But having the initiative is not always a good thing. Playing first means that your opponent has the first chance to answer. You must try to block your actions until they have shown their hand. I like the fact that the decisions that the Artifact requires you to make are not flawless – there is not always a "better" thing to do, and it really depends on you to decide if you are interested in the situation you are in. first or second.
Artifact is also one of the few digital card games I've played that do not make me miss Magic's "Instant" cards, which can be played during your opponent's turn. It's an easy effect to implement in a physics card game because you can simply interrupt your opponent and say "I've got this instant card", but you can not do it digitally. Deleting moments normally means that you have less time to significantly counter your opponent during a match, but this is not the case for Artifact.
Hearthstone has introduced half-measure secret cards to help add interaction to the opponent's turn, while in other games like Hex, you clumsily prioritize each time your opponent does something. if you want to use a card. No method is getting closer to the Artifact, which has completely made me forget Instant Cards. Because you are constantly back and forth with one action at a time, each card is basically an instant. Each card can be an answer or an answer without slowing down or introducing a new type of card. It's brilliant in its elegance.
A sometimes frustrating aspect of Artefact is the unpredictability of some of its effects. For example, two very low Basic Creeps are deployed for both players between rounds, but the lanes in which they appear and where they are placed are random and this placement can make a big difference during a given match. Targeting arrows are also randomly distributed, but at least they can be more easily modified or adjusted with the right cards and items.
To be clear, winning a game of Artifact involves a huge skill, and the best player and the best plan will usually win in the long run. But it's always frustrating that the difference between taking one lap or another is a bad creepy spawn configuration or a poorly-pointed arrow, and cards like Cheating Death – which gives units in a 50% way chances of not doing it. die – s 'still worsens in the moment, no matter if it' s balanced or not. Of course, planning for poor results is an essential part of your overall strategy, just like in games like Fire Emblem or XCOM, and I never felt as if those random effects had been undermined. Making the most of an unforeseen situation is part of the challenge.
A million small details
There is an absurd amount of well articulated dialogues in Artifact, much of which is hidden behind extremely specific interactions.
In the spirit of managing three lanes, it's more details that a person would never have been able to find (but the Internet will probably be collectively pretty fast). There is an absurd amount of dialogues well expressed in Artifact, much of which is hidden behind extremely specific interactions between Heroes or Creeps. For example, the satyr duelist will say different things according to the green friendly hero used to play it.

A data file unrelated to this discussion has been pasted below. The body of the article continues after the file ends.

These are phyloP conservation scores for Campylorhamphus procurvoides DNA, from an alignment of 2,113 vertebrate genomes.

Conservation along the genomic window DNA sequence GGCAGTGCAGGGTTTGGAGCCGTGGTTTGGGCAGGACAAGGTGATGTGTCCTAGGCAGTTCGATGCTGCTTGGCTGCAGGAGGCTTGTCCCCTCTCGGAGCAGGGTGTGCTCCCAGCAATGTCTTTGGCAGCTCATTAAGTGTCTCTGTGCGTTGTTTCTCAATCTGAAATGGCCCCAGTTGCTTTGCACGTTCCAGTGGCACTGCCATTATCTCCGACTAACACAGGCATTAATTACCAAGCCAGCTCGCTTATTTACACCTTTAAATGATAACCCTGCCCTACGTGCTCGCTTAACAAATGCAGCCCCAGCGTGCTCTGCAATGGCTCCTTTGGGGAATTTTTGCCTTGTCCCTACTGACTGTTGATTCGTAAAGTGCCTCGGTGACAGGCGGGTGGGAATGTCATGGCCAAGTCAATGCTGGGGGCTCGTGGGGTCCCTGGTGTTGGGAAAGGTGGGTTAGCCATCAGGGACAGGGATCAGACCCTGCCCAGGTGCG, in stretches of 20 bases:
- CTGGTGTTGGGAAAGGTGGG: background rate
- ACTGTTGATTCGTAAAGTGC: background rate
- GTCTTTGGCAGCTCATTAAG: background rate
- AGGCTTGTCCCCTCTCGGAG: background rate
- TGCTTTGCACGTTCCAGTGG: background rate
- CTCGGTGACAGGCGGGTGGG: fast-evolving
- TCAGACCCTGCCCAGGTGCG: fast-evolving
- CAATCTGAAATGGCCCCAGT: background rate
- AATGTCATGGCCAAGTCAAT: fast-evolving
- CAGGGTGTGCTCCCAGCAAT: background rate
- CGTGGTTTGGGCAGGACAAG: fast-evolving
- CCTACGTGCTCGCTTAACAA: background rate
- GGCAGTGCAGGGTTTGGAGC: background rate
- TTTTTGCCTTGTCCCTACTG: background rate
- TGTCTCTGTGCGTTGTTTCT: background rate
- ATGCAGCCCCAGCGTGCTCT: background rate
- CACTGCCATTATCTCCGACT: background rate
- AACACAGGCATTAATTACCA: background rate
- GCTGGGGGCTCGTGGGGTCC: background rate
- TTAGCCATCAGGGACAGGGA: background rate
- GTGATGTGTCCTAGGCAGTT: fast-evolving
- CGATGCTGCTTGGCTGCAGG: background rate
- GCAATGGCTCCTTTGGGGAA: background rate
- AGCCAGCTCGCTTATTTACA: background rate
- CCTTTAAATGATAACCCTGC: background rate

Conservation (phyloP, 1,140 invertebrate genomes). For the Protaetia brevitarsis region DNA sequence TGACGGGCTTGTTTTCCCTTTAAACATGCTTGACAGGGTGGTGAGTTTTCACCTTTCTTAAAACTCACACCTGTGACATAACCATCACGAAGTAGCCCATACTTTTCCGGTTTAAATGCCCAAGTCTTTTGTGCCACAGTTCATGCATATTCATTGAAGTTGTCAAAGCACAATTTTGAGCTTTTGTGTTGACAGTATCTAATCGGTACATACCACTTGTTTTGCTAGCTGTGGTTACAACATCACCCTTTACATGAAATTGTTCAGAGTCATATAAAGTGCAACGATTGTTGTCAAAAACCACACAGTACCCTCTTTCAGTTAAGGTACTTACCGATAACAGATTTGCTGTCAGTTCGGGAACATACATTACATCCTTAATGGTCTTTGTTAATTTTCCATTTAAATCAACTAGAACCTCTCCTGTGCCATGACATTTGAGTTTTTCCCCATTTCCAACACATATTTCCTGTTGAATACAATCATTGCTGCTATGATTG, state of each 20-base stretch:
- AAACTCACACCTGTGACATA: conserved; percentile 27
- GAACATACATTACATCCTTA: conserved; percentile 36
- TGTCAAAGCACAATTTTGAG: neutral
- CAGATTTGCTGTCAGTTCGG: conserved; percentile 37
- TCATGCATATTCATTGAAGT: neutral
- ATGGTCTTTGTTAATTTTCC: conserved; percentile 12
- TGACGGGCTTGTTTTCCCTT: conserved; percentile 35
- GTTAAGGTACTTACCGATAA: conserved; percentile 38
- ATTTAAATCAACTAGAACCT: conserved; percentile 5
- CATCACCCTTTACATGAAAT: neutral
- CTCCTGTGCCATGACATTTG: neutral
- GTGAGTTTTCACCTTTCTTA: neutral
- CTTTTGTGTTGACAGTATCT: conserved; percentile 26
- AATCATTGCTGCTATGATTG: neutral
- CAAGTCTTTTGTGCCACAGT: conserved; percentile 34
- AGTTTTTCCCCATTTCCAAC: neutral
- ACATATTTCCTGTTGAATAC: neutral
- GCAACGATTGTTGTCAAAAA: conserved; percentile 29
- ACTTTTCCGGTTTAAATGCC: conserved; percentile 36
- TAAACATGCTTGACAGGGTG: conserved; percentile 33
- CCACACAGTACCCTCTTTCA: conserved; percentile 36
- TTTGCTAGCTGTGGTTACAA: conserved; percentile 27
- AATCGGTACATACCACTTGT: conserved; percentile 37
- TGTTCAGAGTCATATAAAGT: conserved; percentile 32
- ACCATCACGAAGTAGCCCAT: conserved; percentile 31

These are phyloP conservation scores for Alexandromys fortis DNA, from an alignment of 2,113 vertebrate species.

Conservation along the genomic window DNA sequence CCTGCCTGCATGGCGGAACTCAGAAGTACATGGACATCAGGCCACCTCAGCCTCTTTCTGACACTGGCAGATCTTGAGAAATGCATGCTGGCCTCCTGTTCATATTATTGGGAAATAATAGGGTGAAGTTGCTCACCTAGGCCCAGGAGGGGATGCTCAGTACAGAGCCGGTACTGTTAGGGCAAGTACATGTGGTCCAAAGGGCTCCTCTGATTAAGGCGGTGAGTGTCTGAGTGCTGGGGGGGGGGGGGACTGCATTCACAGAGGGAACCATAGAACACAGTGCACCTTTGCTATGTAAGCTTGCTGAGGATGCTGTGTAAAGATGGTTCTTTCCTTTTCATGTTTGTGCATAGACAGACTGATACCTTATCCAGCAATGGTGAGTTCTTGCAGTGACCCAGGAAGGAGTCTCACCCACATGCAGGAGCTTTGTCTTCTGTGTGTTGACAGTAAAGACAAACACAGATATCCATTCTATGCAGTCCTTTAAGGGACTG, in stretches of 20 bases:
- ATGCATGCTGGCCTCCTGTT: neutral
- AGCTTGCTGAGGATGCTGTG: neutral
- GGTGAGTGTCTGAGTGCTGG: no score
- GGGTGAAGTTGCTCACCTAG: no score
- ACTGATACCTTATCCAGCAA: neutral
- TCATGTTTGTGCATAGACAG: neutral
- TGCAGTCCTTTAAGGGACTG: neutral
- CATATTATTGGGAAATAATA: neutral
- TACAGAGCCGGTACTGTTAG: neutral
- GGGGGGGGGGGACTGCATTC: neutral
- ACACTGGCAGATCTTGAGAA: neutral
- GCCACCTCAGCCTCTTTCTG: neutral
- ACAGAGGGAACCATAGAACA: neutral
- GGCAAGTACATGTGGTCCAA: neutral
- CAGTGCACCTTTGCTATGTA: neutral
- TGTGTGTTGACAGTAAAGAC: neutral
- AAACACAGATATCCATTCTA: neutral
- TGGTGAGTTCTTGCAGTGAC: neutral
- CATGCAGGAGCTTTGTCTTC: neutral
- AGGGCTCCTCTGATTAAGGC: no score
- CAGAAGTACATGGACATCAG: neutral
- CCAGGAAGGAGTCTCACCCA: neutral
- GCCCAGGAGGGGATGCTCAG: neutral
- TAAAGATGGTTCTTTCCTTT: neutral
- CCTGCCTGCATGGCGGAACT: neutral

These interactions are innumerable, but there are other more subtle ones. Playing the Bronze Legionnaire's Slip to block the Commander of the Hero's Legion – canonically his leader – will push him to apologize to him. And it becomes even more complex than that: if the rebellious lure died in battle but traded with the green hero Rix, the lure will say with emotion "Rix, you saved me!", Which indicates that there is a real story .
It's because there are some. You can just throw those cards and blow up some tricks without paying attention to any of that, but there is a deep well of history and history of Dota 2 hidden just beneath Artifact's surface . Each card contains one paragraph or more of text that can be viewed in the collection, which is fully expressed. Digging into this legend tells the story of Artifact's initial call-to-arms card game – an unnecessarily detailed account of three warring factions with an online comic book.
Again, you can avoid this completely if you wish, but it is incredibly pleasing and rewarding to note that all these cards and characters are connected by more than just colors. It's for real reasons that some cards have the abilities they have. For example, Lodestone Demolition deals damage to the tower equal to your enemy's armor, as it tells the story of a battle where a magnetic bomb was used to fire the heavily armored Bronze Legion through its own fortifications. This added flavor makes each card thinner than thin paper.
The charming Deck Imps have no impact on the game, but they bring so much life and character to Artifact.
The music and the art in Artifact are also top notch. The score will move as the towers are destroyed or damage is threatened, as well as the adorably expressive Deck Imp buddy that each player has. These charming little creatures do not affect the game, but they bring so much life and character to Artifact. They will remove swords when you equip one on a hero, you make a frantic gesture towards your turn, or they will release a broom to sweep the side of your opponent when you have eliminated all their units.
There is also a ridiculous amount of small touches of quality of life. Combat damage that is clearly displayed in advance is so important to understand the outcome of your actions. Plus, tons of help bubbles explaining every little thing help make a complex game easier to handle. Other elements, such as a built-in game tracker, allow you to see how long an opponent holds each of his cards when you hover over them or if any revealed cards are displayed, the up side, this which is useful for frosting on an already well decorated decor. cake.